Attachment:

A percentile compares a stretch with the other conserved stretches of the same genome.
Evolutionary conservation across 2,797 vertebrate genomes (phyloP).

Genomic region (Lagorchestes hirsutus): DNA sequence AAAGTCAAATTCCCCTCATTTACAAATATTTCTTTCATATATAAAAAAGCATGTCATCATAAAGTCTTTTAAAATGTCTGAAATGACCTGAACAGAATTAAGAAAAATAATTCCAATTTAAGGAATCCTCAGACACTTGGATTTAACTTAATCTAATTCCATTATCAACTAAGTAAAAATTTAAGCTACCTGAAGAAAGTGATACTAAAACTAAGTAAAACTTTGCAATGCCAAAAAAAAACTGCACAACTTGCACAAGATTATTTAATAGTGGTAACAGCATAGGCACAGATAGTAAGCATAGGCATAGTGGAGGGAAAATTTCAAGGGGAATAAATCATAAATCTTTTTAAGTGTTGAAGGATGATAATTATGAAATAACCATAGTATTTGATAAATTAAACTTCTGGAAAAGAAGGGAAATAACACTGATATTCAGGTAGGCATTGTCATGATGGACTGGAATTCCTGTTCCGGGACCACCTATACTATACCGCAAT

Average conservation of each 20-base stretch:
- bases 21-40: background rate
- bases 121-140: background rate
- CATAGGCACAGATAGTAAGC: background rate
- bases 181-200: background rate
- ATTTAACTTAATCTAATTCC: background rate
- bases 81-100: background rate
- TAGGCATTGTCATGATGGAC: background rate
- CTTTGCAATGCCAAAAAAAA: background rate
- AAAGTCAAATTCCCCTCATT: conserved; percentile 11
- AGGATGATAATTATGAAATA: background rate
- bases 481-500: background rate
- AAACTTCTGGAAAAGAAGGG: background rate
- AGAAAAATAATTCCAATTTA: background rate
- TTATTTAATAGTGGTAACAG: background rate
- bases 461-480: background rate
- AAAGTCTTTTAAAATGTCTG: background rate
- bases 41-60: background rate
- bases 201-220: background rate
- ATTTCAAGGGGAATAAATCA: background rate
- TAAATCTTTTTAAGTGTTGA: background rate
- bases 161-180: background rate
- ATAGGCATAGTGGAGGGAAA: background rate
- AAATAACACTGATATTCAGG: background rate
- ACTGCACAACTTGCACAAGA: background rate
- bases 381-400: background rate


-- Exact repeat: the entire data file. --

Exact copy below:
A percentile compares a stretch with the other conserved stretches of the same genome.
Evolutionary conservation across 2,797 vertebrate genomes (phyloP).

Genomic region (Lagorchestes hirsutus): DNA sequence AAAGTCAAATTCCCCTCATTTACAAATATTTCTTTCATATATAAAAAAGCATGTCATCATAAAGTCTTTTAAAATGTCTGAAATGACCTGAACAGAATTAAGAAAAATAATTCCAATTTAAGGAATCCTCAGACACTTGGATTTAACTTAATCTAATTCCATTATCAACTAAGTAAAAATTTAAGCTACCTGAAGAAAGTGATACTAAAACTAAGTAAAACTTTGCAATGCCAAAAAAAAACTGCACAACTTGCACAAGATTATTTAATAGTGGTAACAGCATAGGCACAGATAGTAAGCATAGGCATAGTGGAGGGAAAATTTCAAGGGGAATAAATCATAAATCTTTTTAAGTGTTGAAGGATGATAATTATGAAATAACCATAGTATTTGATAAATTAAACTTCTGGAAAAGAAGGGAAATAACACTGATATTCAGGTAGGCATTGTCATGATGGACTGGAATTCCTGTTCCGGGACCACCTATACTATACCGCAAT

Average conservation of each 20-base stretch:
- bases 21-40: background rate
- bases 121-140: background rate
- CATAGGCACAGATAGTAAGC: background rate
- bases 181-200: background rate
- ATTTAACTTAATCTAATTCC: background rate
- bases 81-100: background rate
- TAGGCATTGTCATGATGGAC: background rate
- CTTTGCAATGCCAAAAAAAA: background rate
- AAAGTCAAATTCCCCTCATT: conserved; percentile 11
- AGGATGATAATTATGAAATA: background rate
- bases 481-500: background rate
- AAACTTCTGGAAAAGAAGGG: background rate
- AGAAAAATAATTCCAATTTA: background rate
- TTATTTAATAGTGGTAACAG: background rate
- bases 461-480: background rate
- AAAGTCTTTTAAAATGTCTG: background rate
- bases 41-60: background rate
- bases 201-220: background rate
- ATTTCAAGGGGAATAAATCA: background rate
- TAAATCTTTTTAAGTGTTGA: background rate
- bases 161-180: background rate
- ATAGGCATAGTGGAGGGAAA: background rate
- AAATAACACTGATATTCAGG: background rate
- ACTGCACAACTTGCACAAGA: background rate
- bases 381-400: background rate